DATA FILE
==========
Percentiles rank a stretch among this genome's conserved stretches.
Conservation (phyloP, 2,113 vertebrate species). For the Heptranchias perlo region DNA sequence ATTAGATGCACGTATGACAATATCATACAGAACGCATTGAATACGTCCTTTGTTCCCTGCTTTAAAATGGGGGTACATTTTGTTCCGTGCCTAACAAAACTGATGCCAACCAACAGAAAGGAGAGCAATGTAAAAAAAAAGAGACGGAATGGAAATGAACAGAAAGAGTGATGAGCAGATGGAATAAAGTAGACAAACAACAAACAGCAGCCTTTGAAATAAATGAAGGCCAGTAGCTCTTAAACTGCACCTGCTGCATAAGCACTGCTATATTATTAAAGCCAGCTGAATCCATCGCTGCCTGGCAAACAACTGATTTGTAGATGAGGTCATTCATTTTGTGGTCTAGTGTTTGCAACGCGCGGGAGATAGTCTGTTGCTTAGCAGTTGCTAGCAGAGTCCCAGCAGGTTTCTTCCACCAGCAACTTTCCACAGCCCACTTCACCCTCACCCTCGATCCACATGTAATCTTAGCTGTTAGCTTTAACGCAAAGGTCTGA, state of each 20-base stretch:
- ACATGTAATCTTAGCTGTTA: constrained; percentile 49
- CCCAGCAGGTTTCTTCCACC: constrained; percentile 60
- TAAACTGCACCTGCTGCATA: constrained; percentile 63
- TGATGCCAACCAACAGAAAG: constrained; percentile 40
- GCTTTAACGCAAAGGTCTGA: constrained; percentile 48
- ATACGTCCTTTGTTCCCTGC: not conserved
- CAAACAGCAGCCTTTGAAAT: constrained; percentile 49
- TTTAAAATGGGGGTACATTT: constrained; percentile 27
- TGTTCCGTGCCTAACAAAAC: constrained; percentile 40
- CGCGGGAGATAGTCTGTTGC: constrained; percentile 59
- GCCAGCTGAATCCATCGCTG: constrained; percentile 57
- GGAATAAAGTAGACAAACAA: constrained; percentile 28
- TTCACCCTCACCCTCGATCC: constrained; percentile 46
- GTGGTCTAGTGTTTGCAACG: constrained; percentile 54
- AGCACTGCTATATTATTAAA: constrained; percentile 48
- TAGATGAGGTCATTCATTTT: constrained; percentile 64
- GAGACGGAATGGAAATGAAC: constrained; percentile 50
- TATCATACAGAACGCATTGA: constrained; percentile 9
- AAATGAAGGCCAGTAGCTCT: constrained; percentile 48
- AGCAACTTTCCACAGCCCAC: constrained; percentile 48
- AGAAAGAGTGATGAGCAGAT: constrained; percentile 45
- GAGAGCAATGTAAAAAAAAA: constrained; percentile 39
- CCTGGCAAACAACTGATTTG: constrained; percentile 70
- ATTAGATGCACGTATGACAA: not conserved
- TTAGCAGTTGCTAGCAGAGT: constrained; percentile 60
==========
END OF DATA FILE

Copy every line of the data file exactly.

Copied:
Percentiles rank a stretch among this genome's conserved stretches.
Conservation (phyloP, 2,113 vertebrate species). For the Heptranchias perlo region DNA sequence ATTAGATGCACGTATGACAATATCATACAGAACGCATTGAATACGTCCTTTGTTCCCTGCTTTAAAATGGGGGTACATTTTGTTCCGTGCCTAACAAAACTGATGCCAACCAACAGAAAGGAGAGCAATGTAAAAAAAAAGAGACGGAATGGAAATGAACAGAAAGAGTGATGAGCAGATGGAATAAAGTAGACAAACAACAAACAGCAGCCTTTGAAATAAATGAAGGCCAGTAGCTCTTAAACTGCACCTGCTGCATAAGCACTGCTATATTATTAAAGCCAGCTGAATCCATCGCTGCCTGGCAAACAACTGATTTGTAGATGAGGTCATTCATTTTGTGGTCTAGTGTTTGCAACGCGCGGGAGATAGTCTGTTGCTTAGCAGTTGCTAGCAGAGTCCCAGCAGGTTTCTTCCACCAGCAACTTTCCACAGCCCACTTCACCCTCACCCTCGATCCACATGTAATCTTAGCTGTTAGCTTTAACGCAAAGGTCTGA, state of each 20-base stretch:
- ACATGTAATCTTAGCTGTTA: constrained; percentile 49
- CCCAGCAGGTTTCTTCCACC: constrained; percentile 60
- TAAACTGCACCTGCTGCATA: constrained; percentile 63
- TGATGCCAACCAACAGAAAG: constrained; percentile 40
- GCTTTAACGCAAAGGTCTGA: constrained; percentile 48
- ATACGTCCTTTGTTCCCTGC: not conserved
- CAAACAGCAGCCTTTGAAAT: constrained; percentile 49
- TTTAAAATGGGGGTACATTT: constrained; percentile 27
- TGTTCCGTGCCTAACAAAAC: constrained; percentile 40
- CGCGGGAGATAGTCTGTTGC: constrained; percentile 59
- GCCAGCTGAATCCATCGCTG: constrained; percentile 57
- GGAATAAAGTAGACAAACAA: constrained; percentile 28
- TTCACCCTCACCCTCGATCC: constrained; percentile 46
- GTGGTCTAGTGTTTGCAACG: constrained; percentile 54
- AGCACTGCTATATTATTAAA: constrained; percentile 48
- TAGATGAGGTCATTCATTTT: constrained; percentile 64
- GAGACGGAATGGAAATGAAC: constrained; percentile 50
- TATCATACAGAACGCATTGA: constrained; percentile 9
- AAATGAAGGCCAGTAGCTCT: constrained; percentile 48
- AGCAACTTTCCACAGCCCAC: constrained; percentile 48
- AGAAAGAGTGATGAGCAGAT: constrained; percentile 45
- GAGAGCAATGTAAAAAAAAA: constrained; percentile 39
- CCTGGCAAACAACTGATTTG: constrained; percentile 70
- ATTAGATGCACGTATGACAA: not conserved
- TTAGCAGTTGCTAGCAGAGT: constrained; percentile 60